Let me preface by saying I’m an old man. I have never ripped and burned music CDs. I don’t have any music on my iPod (only TV shows and movies). And if you’ve read Why Angry Bill? you know that I don’t listen to music on the radio. So, if this blog is old news to you, then apologies.

Was on Google news today and saw discussion on the band Radiohead’s attempt to give away a free album with fans deciding how much they wanted to pay (if at all). The article said that only 38% of downloaders decided to pay anything and marked it as a failure. I was scratching my head at this. A failure? A disappointment? Are you bleepin crazy? I don’t know what the ratio is now, I’m out of the loop on such discussions, but pre-acquistion, I know JBoss’s percentage of paying users was something like 5%, and they got 38%? IMO, that’s a huge success! If JBoss had had that ratio of paying users we would have gone public in 2004 instead of getting bought-out in 2006. The article then went on to say that the band must average $1.50 per download to break even (they’re currently averaging $6.50 per download, pretty good margin!).

Most of the articles on the subject questioned whether the Radiohead model would work with smaller bands since Radiohead already had a strong brand and a fanbase of millions. I think the business model could parallel the evolution of an open source business model. Really, all it is is establishing a trademark and cross-selling your ‘free’ offering to what value-add you are selling.

In the beginning of an open source business, your main value-add is usually consulting and training. This is business that brings in easy revenue, but that you can’t scale effectively because of the amount of people that is required to drive this. For the music world, maybe a band could cross-sell on-site gigs. Yeah, maybe this is unrealistic to expect a fan to want to book a particular band, so something more creative is needed. Maybe the music download would require the fan to solely enter in their age and zipcode. Then the band could know where they are popular. For instance, if they were very popular in the Greater Boston area, they could call up nightclubs in the area and say “Hey, 100 people downloaded our album in Boston. There’s a good chance we’d be able to fill the place.” As the band gained a small following, this information could be used to drive up their fee.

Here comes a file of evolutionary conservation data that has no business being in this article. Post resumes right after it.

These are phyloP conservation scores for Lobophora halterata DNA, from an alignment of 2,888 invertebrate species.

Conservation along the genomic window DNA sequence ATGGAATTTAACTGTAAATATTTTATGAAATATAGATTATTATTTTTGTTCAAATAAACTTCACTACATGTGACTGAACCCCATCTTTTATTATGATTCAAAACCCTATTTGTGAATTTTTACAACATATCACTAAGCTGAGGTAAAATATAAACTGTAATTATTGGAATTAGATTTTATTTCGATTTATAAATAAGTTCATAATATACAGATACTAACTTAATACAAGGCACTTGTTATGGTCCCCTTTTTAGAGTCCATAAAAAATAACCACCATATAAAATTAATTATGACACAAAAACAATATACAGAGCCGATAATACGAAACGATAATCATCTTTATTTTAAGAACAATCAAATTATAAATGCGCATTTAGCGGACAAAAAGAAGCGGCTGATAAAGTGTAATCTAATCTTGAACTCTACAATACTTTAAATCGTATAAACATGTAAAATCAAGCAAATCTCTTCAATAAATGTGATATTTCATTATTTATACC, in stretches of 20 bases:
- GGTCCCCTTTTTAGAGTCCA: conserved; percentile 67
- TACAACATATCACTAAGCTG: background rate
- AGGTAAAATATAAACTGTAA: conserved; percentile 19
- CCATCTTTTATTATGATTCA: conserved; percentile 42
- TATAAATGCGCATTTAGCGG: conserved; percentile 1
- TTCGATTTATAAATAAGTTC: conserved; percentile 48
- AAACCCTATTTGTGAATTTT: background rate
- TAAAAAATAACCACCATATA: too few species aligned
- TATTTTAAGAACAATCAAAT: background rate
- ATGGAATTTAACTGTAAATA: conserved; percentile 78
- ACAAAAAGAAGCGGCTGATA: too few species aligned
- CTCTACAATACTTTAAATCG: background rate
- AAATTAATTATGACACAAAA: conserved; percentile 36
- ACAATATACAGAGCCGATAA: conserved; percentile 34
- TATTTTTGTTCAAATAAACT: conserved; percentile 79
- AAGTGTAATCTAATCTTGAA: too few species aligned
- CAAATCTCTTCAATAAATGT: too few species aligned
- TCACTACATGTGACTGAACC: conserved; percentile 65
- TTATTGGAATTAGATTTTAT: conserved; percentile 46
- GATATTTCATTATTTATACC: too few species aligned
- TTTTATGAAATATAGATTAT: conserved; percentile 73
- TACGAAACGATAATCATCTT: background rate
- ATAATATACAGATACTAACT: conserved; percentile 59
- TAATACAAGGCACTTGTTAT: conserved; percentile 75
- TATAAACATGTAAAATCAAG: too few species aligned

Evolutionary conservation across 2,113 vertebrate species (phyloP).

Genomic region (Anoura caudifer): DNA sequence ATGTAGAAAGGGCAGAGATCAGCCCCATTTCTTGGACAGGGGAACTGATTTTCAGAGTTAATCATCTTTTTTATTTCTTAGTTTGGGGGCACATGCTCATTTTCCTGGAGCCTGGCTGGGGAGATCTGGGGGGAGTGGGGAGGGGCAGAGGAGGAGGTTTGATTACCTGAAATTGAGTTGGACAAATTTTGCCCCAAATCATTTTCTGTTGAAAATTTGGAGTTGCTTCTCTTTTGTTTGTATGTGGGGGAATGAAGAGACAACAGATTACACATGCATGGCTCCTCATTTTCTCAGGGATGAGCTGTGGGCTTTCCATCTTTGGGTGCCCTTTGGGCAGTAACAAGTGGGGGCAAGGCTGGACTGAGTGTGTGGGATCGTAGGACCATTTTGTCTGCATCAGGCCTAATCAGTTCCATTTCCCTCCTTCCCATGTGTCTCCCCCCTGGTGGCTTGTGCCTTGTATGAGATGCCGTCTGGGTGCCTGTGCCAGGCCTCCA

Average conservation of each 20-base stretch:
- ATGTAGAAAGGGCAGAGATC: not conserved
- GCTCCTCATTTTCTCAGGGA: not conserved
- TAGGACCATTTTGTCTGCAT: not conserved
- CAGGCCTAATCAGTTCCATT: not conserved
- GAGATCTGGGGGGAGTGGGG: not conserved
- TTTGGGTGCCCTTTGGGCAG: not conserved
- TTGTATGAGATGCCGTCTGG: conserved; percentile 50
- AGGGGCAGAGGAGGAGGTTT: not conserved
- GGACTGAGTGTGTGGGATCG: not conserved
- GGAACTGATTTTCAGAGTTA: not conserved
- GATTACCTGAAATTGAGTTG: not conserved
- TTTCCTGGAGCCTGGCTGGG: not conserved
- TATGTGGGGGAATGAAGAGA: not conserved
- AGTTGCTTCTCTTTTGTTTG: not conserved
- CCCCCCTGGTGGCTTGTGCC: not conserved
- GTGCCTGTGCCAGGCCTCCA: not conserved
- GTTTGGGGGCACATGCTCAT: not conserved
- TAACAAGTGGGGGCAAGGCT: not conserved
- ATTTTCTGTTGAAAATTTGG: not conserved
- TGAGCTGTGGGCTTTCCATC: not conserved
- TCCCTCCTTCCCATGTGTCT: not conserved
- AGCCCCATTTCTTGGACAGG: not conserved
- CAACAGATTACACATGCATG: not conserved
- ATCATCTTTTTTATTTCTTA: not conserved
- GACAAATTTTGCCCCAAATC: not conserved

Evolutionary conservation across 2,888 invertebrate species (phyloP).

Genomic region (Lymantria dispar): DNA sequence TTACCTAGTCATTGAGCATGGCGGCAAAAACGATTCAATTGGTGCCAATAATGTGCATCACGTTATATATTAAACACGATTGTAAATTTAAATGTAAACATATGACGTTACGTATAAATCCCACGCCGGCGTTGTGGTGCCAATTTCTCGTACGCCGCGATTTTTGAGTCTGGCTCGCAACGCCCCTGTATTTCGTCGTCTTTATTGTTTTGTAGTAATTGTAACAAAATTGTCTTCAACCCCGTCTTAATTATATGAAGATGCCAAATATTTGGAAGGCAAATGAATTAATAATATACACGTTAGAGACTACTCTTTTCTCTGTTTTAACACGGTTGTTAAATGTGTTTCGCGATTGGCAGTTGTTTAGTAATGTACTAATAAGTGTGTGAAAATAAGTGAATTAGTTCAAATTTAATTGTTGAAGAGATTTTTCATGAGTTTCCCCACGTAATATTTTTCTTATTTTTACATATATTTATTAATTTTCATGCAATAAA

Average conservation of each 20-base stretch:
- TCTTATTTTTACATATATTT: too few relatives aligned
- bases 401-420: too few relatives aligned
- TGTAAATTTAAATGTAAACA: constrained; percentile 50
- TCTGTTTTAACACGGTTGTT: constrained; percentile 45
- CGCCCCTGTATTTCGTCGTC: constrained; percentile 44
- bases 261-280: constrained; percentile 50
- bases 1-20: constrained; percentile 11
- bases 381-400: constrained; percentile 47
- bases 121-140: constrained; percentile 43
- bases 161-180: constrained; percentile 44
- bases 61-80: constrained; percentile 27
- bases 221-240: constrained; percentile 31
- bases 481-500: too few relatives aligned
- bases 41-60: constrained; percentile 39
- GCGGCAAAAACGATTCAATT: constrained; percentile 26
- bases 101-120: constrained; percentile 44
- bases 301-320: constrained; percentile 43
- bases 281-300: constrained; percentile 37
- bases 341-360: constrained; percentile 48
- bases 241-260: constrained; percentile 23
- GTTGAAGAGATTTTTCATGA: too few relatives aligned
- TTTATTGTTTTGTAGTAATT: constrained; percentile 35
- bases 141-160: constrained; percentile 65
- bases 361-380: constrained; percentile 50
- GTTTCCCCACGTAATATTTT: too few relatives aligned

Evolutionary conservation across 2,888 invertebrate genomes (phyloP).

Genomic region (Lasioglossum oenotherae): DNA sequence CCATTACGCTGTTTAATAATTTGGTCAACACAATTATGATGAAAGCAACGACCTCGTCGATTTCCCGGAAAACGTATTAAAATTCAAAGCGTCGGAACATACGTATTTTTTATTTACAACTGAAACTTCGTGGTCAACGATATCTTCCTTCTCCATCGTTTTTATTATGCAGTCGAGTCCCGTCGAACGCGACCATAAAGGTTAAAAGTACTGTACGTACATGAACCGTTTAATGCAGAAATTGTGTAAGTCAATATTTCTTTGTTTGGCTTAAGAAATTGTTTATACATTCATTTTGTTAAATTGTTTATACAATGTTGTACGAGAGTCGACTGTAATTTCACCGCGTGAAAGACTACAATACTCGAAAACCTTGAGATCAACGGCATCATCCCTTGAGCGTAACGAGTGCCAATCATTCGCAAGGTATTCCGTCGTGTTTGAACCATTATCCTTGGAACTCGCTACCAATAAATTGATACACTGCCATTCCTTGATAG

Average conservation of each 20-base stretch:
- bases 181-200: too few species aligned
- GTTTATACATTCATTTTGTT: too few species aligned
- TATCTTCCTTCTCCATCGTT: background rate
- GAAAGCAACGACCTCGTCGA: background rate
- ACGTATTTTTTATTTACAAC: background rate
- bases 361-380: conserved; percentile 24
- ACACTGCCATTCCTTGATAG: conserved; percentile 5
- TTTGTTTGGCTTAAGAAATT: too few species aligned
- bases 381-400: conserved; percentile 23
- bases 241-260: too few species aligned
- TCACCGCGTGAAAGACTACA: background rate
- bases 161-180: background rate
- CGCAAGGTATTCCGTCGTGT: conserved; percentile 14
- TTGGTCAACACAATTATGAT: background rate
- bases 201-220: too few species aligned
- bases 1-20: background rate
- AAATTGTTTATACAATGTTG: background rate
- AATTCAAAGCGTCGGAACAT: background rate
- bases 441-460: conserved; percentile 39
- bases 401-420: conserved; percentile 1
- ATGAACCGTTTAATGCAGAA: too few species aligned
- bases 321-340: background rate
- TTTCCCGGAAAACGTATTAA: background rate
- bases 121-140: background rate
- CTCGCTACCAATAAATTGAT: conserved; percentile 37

Another way JBoss bootstrapped themselves was through documentation sales. At the height of this these sales totally funded the salary of Scott Stark, and subsidized the salaries of me, Dain, and Sacha. For a band, it could be as simple as selling a professional PDF of their song lyrics. Would you be willing to pay $1 for a printable PDF of your favorite band’s song lyrics? Then there is of course always band merchandise of t-shirts, mugs, towels, posters, etc. All this stuff is so easy and cheap to set up to sell online. We did it at JBoss.

The last step in the evolution of an pure open source business is selling subscriptions. This is where I’m at a loss of how a music band could push such an offering. There is always the possibility of going un-pure. Radiohead seems to be doing it by cross-selling their $80 dollar deluxe box set. JBoss did much of the same with JBoss ON. I know other open source companies are taking similar tacts.

All and all, it might be hard to break even on the Radiohead “honesty box” model for small startup bands, but there’s a lot of creative different ways I think bands could make money off of free IP. I really think open source business models could be applied to other forms of IP. It will be interesting to see how this evolves in the music industry and kudos to Radiohead for thinking out of the box.